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Earlier studies have suggested that having repeated annual influenza vaccination can prevent natural immunity to the virus, and potentially increase the susceptibility to influenza illness in the event of a pandemic, or when the vaccine does not "match" the virus circulating in the community. But now, researchers at the Influenza Center in Bergen have published an important study, which concludes that annual influenza vaccination does not increase susceptibility to influenza infection in years of vaccine mismatch.
- These findings are important because they show that it is only positive to have annual influenza vaccination, and it supports continuing the policy of repeated annual vaccination, says Professor Rebecca Cox, Head of the Influenza Centre.
Researchers at the Influenza Centre in Bergen have over a period of five years followed 250 health care workers. They were vaccinated in 2009, and had annual vaccination in all subsequent seasons or no further vaccination between 2010 and 2013. 3000 blood samples were collected.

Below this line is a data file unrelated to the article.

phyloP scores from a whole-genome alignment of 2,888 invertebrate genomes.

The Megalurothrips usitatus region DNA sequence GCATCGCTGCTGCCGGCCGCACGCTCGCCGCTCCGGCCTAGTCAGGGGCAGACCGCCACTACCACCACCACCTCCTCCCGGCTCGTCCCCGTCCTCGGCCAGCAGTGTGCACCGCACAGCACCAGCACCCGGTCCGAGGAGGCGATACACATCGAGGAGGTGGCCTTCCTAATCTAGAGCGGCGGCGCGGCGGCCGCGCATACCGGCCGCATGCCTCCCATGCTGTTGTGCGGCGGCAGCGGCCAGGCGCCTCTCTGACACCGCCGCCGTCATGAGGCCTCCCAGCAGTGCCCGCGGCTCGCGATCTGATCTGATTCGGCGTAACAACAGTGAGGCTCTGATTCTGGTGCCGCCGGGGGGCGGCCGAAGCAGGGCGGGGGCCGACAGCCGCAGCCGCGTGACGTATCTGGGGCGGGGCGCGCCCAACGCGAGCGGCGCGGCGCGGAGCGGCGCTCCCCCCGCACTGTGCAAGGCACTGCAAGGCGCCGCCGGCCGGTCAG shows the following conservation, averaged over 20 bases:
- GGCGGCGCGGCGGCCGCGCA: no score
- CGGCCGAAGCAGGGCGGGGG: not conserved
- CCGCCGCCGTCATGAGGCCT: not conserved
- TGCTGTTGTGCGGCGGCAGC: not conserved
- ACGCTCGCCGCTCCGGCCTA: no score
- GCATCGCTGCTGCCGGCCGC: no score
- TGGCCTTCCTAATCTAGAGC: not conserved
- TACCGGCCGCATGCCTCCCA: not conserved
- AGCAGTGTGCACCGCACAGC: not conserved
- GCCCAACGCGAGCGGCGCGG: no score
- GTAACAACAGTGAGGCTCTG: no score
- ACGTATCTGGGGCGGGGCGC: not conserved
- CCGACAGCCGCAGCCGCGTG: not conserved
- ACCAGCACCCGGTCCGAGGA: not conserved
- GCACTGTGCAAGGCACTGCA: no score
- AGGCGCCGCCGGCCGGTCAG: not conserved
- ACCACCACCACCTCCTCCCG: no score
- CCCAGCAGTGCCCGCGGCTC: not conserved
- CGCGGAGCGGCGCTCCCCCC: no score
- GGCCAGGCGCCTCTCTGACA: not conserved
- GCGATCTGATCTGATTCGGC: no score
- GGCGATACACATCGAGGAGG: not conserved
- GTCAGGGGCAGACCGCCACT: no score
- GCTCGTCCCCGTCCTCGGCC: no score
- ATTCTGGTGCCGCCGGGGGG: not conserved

The results showed that both health care workers who had annual vaccination, and those who did not get annually vaccinated, had the same second line defense, but those who had gotten annual vaccines had a better first line defense. The group that had annual vaccination, had not been prevented from developing natural immunity.
Almost 1,5 million people in Norway have an increased risk of influenza complications. The influenza vaccine is annually updated to adapt to the rapid virus evolution. It is the only vaccine that is recommended on annual basis.
- For people in the risk groups, influenza could lead to pneumonia and exacerbation of chronic underlying diseases. Influenza can result in hospitalization, in the elderly this may lead to institutionalization, and in the worst case death. That is why it is so important that we can continue to recommend annual vaccination, especially now we know that it does not prevent natural infection, says Cox.
- Influenza vaccines have been in use for over 50 years, but there are very few studies that have been able to follow the same people for a long period of time particularly in such a well documented group of vaccinees.
The findings are published in the Journal of Infectious Diseases.
Source: University of Bergen